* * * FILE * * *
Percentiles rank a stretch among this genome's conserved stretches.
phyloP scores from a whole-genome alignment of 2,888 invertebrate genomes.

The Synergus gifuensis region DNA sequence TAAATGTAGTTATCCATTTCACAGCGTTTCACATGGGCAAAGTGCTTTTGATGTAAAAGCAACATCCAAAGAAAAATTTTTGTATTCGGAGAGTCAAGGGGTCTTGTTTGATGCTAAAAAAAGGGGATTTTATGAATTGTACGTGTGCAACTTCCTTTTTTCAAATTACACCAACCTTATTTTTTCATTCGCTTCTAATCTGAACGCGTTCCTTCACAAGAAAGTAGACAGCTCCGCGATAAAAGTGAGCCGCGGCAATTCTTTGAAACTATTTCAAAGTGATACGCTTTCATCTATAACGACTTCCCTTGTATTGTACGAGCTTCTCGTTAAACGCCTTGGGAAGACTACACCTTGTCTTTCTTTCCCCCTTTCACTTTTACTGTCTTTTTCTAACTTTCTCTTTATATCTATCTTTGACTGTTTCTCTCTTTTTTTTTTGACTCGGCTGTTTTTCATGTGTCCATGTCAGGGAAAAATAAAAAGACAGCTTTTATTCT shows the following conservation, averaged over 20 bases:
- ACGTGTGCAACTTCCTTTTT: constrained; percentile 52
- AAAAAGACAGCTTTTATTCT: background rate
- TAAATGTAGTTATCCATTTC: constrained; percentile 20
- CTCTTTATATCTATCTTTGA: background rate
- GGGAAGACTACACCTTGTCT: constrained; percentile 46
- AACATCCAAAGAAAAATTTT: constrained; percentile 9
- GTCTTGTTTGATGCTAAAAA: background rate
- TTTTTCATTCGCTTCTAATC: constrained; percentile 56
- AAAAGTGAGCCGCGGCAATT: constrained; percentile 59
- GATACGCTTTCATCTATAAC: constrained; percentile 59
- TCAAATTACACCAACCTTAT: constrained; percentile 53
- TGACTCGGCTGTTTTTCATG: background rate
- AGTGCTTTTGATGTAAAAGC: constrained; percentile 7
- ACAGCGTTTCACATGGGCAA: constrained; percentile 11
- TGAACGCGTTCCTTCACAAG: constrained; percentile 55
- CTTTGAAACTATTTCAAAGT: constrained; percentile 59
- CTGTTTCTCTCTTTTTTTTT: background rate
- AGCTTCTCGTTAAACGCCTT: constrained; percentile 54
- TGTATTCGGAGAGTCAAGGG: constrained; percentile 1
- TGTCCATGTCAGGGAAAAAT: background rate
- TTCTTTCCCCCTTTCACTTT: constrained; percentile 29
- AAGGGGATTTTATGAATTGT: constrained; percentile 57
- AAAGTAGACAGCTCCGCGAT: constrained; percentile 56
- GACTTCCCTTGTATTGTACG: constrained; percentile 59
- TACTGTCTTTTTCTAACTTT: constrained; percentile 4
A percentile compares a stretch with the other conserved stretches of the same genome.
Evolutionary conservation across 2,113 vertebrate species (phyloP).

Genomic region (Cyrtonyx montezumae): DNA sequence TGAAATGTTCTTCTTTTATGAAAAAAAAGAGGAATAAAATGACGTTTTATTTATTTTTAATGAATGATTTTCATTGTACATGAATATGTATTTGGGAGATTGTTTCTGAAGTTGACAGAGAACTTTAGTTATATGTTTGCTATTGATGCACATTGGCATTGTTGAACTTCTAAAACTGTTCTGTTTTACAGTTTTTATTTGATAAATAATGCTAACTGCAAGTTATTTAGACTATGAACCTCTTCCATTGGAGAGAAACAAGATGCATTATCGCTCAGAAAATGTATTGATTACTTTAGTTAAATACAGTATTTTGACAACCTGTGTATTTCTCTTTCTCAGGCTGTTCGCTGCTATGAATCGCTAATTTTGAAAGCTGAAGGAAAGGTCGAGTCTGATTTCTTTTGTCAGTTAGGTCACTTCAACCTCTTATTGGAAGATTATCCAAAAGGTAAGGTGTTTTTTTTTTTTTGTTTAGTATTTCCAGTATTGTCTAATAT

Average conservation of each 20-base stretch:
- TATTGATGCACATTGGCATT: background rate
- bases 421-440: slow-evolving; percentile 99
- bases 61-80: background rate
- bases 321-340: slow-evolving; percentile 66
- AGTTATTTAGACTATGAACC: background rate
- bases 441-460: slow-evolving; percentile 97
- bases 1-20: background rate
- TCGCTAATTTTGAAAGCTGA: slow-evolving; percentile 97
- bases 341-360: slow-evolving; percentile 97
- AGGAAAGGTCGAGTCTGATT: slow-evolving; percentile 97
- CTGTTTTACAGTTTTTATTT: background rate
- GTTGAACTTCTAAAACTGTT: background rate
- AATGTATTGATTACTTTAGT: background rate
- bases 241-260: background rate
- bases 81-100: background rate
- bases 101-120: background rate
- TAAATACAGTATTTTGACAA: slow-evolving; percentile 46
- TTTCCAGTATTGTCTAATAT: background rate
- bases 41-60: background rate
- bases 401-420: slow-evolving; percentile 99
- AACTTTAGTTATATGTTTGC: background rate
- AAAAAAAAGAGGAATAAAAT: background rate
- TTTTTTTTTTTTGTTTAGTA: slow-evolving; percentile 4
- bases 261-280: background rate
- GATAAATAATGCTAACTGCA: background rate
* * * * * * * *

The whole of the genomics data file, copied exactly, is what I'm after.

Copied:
Percentiles rank a stretch among this genome's conserved stretches.
phyloP scores from a whole-genome alignment of 2,888 invertebrate genomes.

The Synergus gifuensis region DNA sequence TAAATGTAGTTATCCATTTCACAGCGTTTCACATGGGCAAAGTGCTTTTGATGTAAAAGCAACATCCAAAGAAAAATTTTTGTATTCGGAGAGTCAAGGGGTCTTGTTTGATGCTAAAAAAAGGGGATTTTATGAATTGTACGTGTGCAACTTCCTTTTTTCAAATTACACCAACCTTATTTTTTCATTCGCTTCTAATCTGAACGCGTTCCTTCACAAGAAAGTAGACAGCTCCGCGATAAAAGTGAGCCGCGGCAATTCTTTGAAACTATTTCAAAGTGATACGCTTTCATCTATAACGACTTCCCTTGTATTGTACGAGCTTCTCGTTAAACGCCTTGGGAAGACTACACCTTGTCTTTCTTTCCCCCTTTCACTTTTACTGTCTTTTTCTAACTTTCTCTTTATATCTATCTTTGACTGTTTCTCTCTTTTTTTTTTGACTCGGCTGTTTTTCATGTGTCCATGTCAGGGAAAAATAAAAAGACAGCTTTTATTCT shows the following conservation, averaged over 20 bases:
- ACGTGTGCAACTTCCTTTTT: constrained; percentile 52
- AAAAAGACAGCTTTTATTCT: background rate
- TAAATGTAGTTATCCATTTC: constrained; percentile 20
- CTCTTTATATCTATCTTTGA: background rate
- GGGAAGACTACACCTTGTCT: constrained; percentile 46
- AACATCCAAAGAAAAATTTT: constrained; percentile 9
- GTCTTGTTTGATGCTAAAAA: background rate
- TTTTTCATTCGCTTCTAATC: constrained; percentile 56
- AAAAGTGAGCCGCGGCAATT: constrained; percentile 59
- GATACGCTTTCATCTATAAC: constrained; percentile 59
- TCAAATTACACCAACCTTAT: constrained; percentile 53
- TGACTCGGCTGTTTTTCATG: background rate
- AGTGCTTTTGATGTAAAAGC: constrained; percentile 7
- ACAGCGTTTCACATGGGCAA: constrained; percentile 11
- TGAACGCGTTCCTTCACAAG: constrained; percentile 55
- CTTTGAAACTATTTCAAAGT: constrained; percentile 59
- CTGTTTCTCTCTTTTTTTTT: background rate
- AGCTTCTCGTTAAACGCCTT: constrained; percentile 54
- TGTATTCGGAGAGTCAAGGG: constrained; percentile 1
- TGTCCATGTCAGGGAAAAAT: background rate
- TTCTTTCCCCCTTTCACTTT: constrained; percentile 29
- AAGGGGATTTTATGAATTGT: constrained; percentile 57
- AAAGTAGACAGCTCCGCGAT: constrained; percentile 56
- GACTTCCCTTGTATTGTACG: constrained; percentile 59
- TACTGTCTTTTTCTAACTTT: constrained; percentile 4
A percentile compares a stretch with the other conserved stretches of the same genome.
Evolutionary conservation across 2,113 vertebrate species (phyloP).

Genomic region (Cyrtonyx montezumae): DNA sequence TGAAATGTTCTTCTTTTATGAAAAAAAAGAGGAATAAAATGACGTTTTATTTATTTTTAATGAATGATTTTCATTGTACATGAATATGTATTTGGGAGATTGTTTCTGAAGTTGACAGAGAACTTTAGTTATATGTTTGCTATTGATGCACATTGGCATTGTTGAACTTCTAAAACTGTTCTGTTTTACAGTTTTTATTTGATAAATAATGCTAACTGCAAGTTATTTAGACTATGAACCTCTTCCATTGGAGAGAAACAAGATGCATTATCGCTCAGAAAATGTATTGATTACTTTAGTTAAATACAGTATTTTGACAACCTGTGTATTTCTCTTTCTCAGGCTGTTCGCTGCTATGAATCGCTAATTTTGAAAGCTGAAGGAAAGGTCGAGTCTGATTTCTTTTGTCAGTTAGGTCACTTCAACCTCTTATTGGAAGATTATCCAAAAGGTAAGGTGTTTTTTTTTTTTTGTTTAGTATTTCCAGTATTGTCTAATAT

Average conservation of each 20-base stretch:
- TATTGATGCACATTGGCATT: background rate
- bases 421-440: slow-evolving; percentile 99
- bases 61-80: background rate
- bases 321-340: slow-evolving; percentile 66
- AGTTATTTAGACTATGAACC: background rate
- bases 441-460: slow-evolving; percentile 97
- bases 1-20: background rate
- TCGCTAATTTTGAAAGCTGA: slow-evolving; percentile 97
- bases 341-360: slow-evolving; percentile 97
- AGGAAAGGTCGAGTCTGATT: slow-evolving; percentile 97
- CTGTTTTACAGTTTTTATTT: background rate
- GTTGAACTTCTAAAACTGTT: background rate
- AATGTATTGATTACTTTAGT: background rate
- bases 241-260: background rate
- bases 81-100: background rate
- bases 101-120: background rate
- TAAATACAGTATTTTGACAA: slow-evolving; percentile 46
- TTTCCAGTATTGTCTAATAT: background rate
- bases 41-60: background rate
- bases 401-420: slow-evolving; percentile 99
- AACTTTAGTTATATGTTTGC: background rate
- AAAAAAAAGAGGAATAAAAT: background rate
- TTTTTTTTTTTTGTTTAGTA: slow-evolving; percentile 4
- bases 261-280: background rate
- GATAAATAATGCTAACTGCA: background rate